The dwarf planet Ceres, also the largest asteroid in the solar system, is seen here in an amazing view from the Hubble Space Telescope. In March 2015, NASA's Dawn spacecraft is expected to enter orbit around Ceres to study the object like never before.
(Image: © NASA, ESA, J. Parker (Southwest Research Institute), L. McFadden (University of Maryland))


Ceres is the earliest known and smallest of the current category of dwarf planets. Sicilian astronomer Giuseppe Piazzi discovered Ceres in 1801 based on the prediction that the gap between Mars and Jupiter contained a missing planet. It is only 590 miles (950 km) in diameter and has a mass of just 0.015 percent that of Earth.

In fact, Ceres is so small that it is classified as both a dwarf planet and an asteroid, and is often named in scientific literature as one of the largest asteroids in the solar system. Although it makes up approximately a fourth of the mass of the asteroid belt, it is still 14 less massive than Pluto.

Unlike its asteroid neighbors, Ceres has a nearly round body. The rocky dwarf planet may have water ice beneath its crust. In 2014, the European Space Agency's Herschel Space Observatory detected water vapor spewing from two regions on Ceres.

NASA's robotic Dawn mission arrived at Ceres in 2015. The mission has shown many interesting features on its surface, ranging from various bright spots to a 4-mile-high (6.5-kilometer-high) mountain. (Another mission, the European Space Agency's Herschel Space Observatory, spotted evidence of water vapor in 2014.)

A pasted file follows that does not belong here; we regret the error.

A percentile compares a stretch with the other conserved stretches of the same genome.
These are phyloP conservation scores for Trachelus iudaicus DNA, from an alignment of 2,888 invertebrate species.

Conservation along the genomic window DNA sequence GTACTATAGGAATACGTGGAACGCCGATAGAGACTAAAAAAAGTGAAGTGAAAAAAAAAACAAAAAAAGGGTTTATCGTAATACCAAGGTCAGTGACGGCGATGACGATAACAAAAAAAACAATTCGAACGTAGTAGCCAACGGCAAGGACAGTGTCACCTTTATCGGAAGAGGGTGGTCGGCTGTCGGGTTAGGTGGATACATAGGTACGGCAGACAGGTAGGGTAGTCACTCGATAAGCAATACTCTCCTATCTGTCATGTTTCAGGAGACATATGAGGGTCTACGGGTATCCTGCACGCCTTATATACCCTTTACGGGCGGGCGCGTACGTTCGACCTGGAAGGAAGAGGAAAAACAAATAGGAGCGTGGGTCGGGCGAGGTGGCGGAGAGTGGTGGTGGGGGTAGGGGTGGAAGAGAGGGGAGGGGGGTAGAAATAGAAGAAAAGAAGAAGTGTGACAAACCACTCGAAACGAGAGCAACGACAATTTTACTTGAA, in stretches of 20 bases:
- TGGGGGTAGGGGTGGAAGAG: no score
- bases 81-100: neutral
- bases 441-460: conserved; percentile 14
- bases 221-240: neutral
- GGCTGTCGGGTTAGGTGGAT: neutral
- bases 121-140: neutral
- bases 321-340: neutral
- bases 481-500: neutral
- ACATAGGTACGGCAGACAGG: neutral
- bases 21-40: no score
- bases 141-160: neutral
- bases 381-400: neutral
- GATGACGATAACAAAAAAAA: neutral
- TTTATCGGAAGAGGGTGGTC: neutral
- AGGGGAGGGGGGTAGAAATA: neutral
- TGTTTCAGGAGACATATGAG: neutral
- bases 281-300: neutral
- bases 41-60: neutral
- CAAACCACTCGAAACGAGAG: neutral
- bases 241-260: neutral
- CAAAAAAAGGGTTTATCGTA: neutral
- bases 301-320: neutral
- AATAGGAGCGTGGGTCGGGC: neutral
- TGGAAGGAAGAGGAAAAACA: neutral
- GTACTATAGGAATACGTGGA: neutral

Pluto is the most well known of the dwarf planets. Since its discovery in 1930 and until 2006, it had been classified as the ninth planet from the sun. Pluto's orbit was so erratic, however, that at times it was closer to the sun than the eighth planet, Neptune. In 2006, with the discovery of several other rocky bodies similar in size or larger than Pluto, the IAU decided to re-classify Pluto as a dwarf planet.

This is the most detailed view to date of the entire surface of the dwarf planet Pluto, as constructed from multiple NASA Hubble Space Telescope photographs taken from 2002 to 2003.
(Image: © NASA, ESA, and M. Buie (Southwest Research Institute))

Despite its small size — 0.2 percent the mass of Earth and only 10 percent the mass of Earth's moon — Pluto's gravity is enough to capture five moons of its own. The pairing between Pluto and its largest moon, Charon, is known as a binary system, because both objects are orbiting around a central point that is not within the mass of Pluto.

NASA's New Horizons mission flew by Pluto in 2015 and revealed a wealth of surprises. This included zones that are bereft of craters (indicating the surface is relatively young), mountains that are likely as high as 11,000 feet (3,500 meters), and even haze above the dwarf planet's surface.